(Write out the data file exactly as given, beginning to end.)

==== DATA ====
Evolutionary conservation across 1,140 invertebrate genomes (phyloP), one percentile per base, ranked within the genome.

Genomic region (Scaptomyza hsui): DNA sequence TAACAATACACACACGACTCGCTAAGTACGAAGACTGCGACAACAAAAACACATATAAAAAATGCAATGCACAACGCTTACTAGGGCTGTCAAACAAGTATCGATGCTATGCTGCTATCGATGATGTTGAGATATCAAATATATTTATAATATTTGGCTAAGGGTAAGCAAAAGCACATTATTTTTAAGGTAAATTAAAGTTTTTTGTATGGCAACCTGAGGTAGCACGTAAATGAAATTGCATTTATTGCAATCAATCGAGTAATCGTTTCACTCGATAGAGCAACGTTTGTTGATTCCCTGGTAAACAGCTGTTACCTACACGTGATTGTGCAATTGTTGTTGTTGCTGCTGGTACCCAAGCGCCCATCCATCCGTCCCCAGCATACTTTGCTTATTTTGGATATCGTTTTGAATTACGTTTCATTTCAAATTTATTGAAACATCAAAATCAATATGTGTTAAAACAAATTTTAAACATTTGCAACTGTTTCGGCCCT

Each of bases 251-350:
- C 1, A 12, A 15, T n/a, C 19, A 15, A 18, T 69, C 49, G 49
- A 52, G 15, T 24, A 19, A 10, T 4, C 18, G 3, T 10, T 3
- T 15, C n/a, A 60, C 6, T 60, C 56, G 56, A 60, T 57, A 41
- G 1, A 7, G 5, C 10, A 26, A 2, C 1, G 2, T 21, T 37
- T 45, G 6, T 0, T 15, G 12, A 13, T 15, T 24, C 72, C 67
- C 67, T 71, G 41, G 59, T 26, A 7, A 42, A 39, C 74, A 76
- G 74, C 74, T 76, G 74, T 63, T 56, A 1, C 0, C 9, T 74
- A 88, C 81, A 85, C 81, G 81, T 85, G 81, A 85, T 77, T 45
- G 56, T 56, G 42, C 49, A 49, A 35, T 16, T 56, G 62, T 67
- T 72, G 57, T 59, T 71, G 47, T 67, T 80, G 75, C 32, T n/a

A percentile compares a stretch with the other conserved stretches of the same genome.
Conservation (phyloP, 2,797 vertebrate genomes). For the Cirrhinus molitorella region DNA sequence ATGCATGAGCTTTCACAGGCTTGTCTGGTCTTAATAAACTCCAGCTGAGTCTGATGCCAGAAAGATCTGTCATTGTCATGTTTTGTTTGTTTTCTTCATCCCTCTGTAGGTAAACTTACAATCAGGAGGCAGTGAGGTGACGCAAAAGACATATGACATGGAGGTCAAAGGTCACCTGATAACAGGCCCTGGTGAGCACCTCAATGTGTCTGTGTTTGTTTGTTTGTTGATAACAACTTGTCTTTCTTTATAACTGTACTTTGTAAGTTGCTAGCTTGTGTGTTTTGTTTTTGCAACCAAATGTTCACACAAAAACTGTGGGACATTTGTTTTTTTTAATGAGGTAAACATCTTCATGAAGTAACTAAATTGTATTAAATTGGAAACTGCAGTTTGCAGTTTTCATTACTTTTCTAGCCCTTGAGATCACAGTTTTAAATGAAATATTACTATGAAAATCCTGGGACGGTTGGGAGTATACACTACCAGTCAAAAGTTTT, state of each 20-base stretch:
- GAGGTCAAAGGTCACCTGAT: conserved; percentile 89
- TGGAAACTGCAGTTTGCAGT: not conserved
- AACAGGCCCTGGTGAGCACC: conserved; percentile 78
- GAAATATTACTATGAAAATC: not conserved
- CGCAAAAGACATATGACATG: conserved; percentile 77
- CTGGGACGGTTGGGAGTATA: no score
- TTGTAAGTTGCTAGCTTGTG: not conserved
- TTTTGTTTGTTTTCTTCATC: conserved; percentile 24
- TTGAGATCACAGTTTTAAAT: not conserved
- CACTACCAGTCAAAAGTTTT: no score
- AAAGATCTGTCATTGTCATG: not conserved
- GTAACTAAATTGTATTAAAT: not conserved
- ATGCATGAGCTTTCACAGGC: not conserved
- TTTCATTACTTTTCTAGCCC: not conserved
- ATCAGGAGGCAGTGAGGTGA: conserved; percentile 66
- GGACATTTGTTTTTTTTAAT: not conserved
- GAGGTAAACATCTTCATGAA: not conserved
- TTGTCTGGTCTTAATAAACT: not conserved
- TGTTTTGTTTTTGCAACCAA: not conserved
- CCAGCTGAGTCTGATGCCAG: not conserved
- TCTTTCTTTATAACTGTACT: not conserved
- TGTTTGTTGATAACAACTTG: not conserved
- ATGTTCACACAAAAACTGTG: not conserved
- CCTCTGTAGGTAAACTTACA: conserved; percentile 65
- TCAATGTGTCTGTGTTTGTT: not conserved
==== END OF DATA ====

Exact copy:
Evolutionary conservation across 1,140 invertebrate genomes (phyloP), one percentile per base, ranked within the genome.

Genomic region (Scaptomyza hsui): DNA sequence TAACAATACACACACGACTCGCTAAGTACGAAGACTGCGACAACAAAAACACATATAAAAAATGCAATGCACAACGCTTACTAGGGCTGTCAAACAAGTATCGATGCTATGCTGCTATCGATGATGTTGAGATATCAAATATATTTATAATATTTGGCTAAGGGTAAGCAAAAGCACATTATTTTTAAGGTAAATTAAAGTTTTTTGTATGGCAACCTGAGGTAGCACGTAAATGAAATTGCATTTATTGCAATCAATCGAGTAATCGTTTCACTCGATAGAGCAACGTTTGTTGATTCCCTGGTAAACAGCTGTTACCTACACGTGATTGTGCAATTGTTGTTGTTGCTGCTGGTACCCAAGCGCCCATCCATCCGTCCCCAGCATACTTTGCTTATTTTGGATATCGTTTTGAATTACGTTTCATTTCAAATTTATTGAAACATCAAAATCAATATGTGTTAAAACAAATTTTAAACATTTGCAACTGTTTCGGCCCT

Each of bases 251-350:
- C 1, A 12, A 15, T n/a, C 19, A 15, A 18, T 69, C 49, G 49
- A 52, G 15, T 24, A 19, A 10, T 4, C 18, G 3, T 10, T 3
- T 15, C n/a, A 60, C 6, T 60, C 56, G 56, A 60, T 57, A 41
- G 1, A 7, G 5, C 10, A 26, A 2, C 1, G 2, T 21, T 37
- T 45, G 6, T 0, T 15, G 12, A 13, T 15, T 24, C 72, C 67
- C 67, T 71, G 41, G 59, T 26, A 7, A 42, A 39, C 74, A 76
- G 74, C 74, T 76, G 74, T 63, T 56, A 1, C 0, C 9, T 74
- A 88, C 81, A 85, C 81, G 81, T 85, G 81, A 85, T 77, T 45
- G 56, T 56, G 42, C 49, A 49, A 35, T 16, T 56, G 62, T 67
- T 72, G 57, T 59, T 71, G 47, T 67, T 80, G 75, C 32, T n/a

A percentile compares a stretch with the other conserved stretches of the same genome.
Conservation (phyloP, 2,797 vertebrate genomes). For the Cirrhinus molitorella region DNA sequence ATGCATGAGCTTTCACAGGCTTGTCTGGTCTTAATAAACTCCAGCTGAGTCTGATGCCAGAAAGATCTGTCATTGTCATGTTTTGTTTGTTTTCTTCATCCCTCTGTAGGTAAACTTACAATCAGGAGGCAGTGAGGTGACGCAAAAGACATATGACATGGAGGTCAAAGGTCACCTGATAACAGGCCCTGGTGAGCACCTCAATGTGTCTGTGTTTGTTTGTTTGTTGATAACAACTTGTCTTTCTTTATAACTGTACTTTGTAAGTTGCTAGCTTGTGTGTTTTGTTTTTGCAACCAAATGTTCACACAAAAACTGTGGGACATTTGTTTTTTTTAATGAGGTAAACATCTTCATGAAGTAACTAAATTGTATTAAATTGGAAACTGCAGTTTGCAGTTTTCATTACTTTTCTAGCCCTTGAGATCACAGTTTTAAATGAAATATTACTATGAAAATCCTGGGACGGTTGGGAGTATACACTACCAGTCAAAAGTTTT, state of each 20-base stretch:
- GAGGTCAAAGGTCACCTGAT: conserved; percentile 89
- TGGAAACTGCAGTTTGCAGT: not conserved
- AACAGGCCCTGGTGAGCACC: conserved; percentile 78
- GAAATATTACTATGAAAATC: not conserved
- CGCAAAAGACATATGACATG: conserved; percentile 77
- CTGGGACGGTTGGGAGTATA: no score
- TTGTAAGTTGCTAGCTTGTG: not conserved
- TTTTGTTTGTTTTCTTCATC: conserved; percentile 24
- TTGAGATCACAGTTTTAAAT: not conserved
- CACTACCAGTCAAAAGTTTT: no score
- AAAGATCTGTCATTGTCATG: not conserved
- GTAACTAAATTGTATTAAAT: not conserved
- ATGCATGAGCTTTCACAGGC: not conserved
- TTTCATTACTTTTCTAGCCC: not conserved
- ATCAGGAGGCAGTGAGGTGA: conserved; percentile 66
- GGACATTTGTTTTTTTTAAT: not conserved
- GAGGTAAACATCTTCATGAA: not conserved
- TTGTCTGGTCTTAATAAACT: not conserved
- TGTTTTGTTTTTGCAACCAA: not conserved
- CCAGCTGAGTCTGATGCCAG: not conserved
- TCTTTCTTTATAACTGTACT: not conserved
- TGTTTGTTGATAACAACTTG: not conserved
- ATGTTCACACAAAAACTGTG: not conserved
- CCTCTGTAGGTAAACTTACA: conserved; percentile 65
- TCAATGTGTCTGTGTTTGTT: not conserved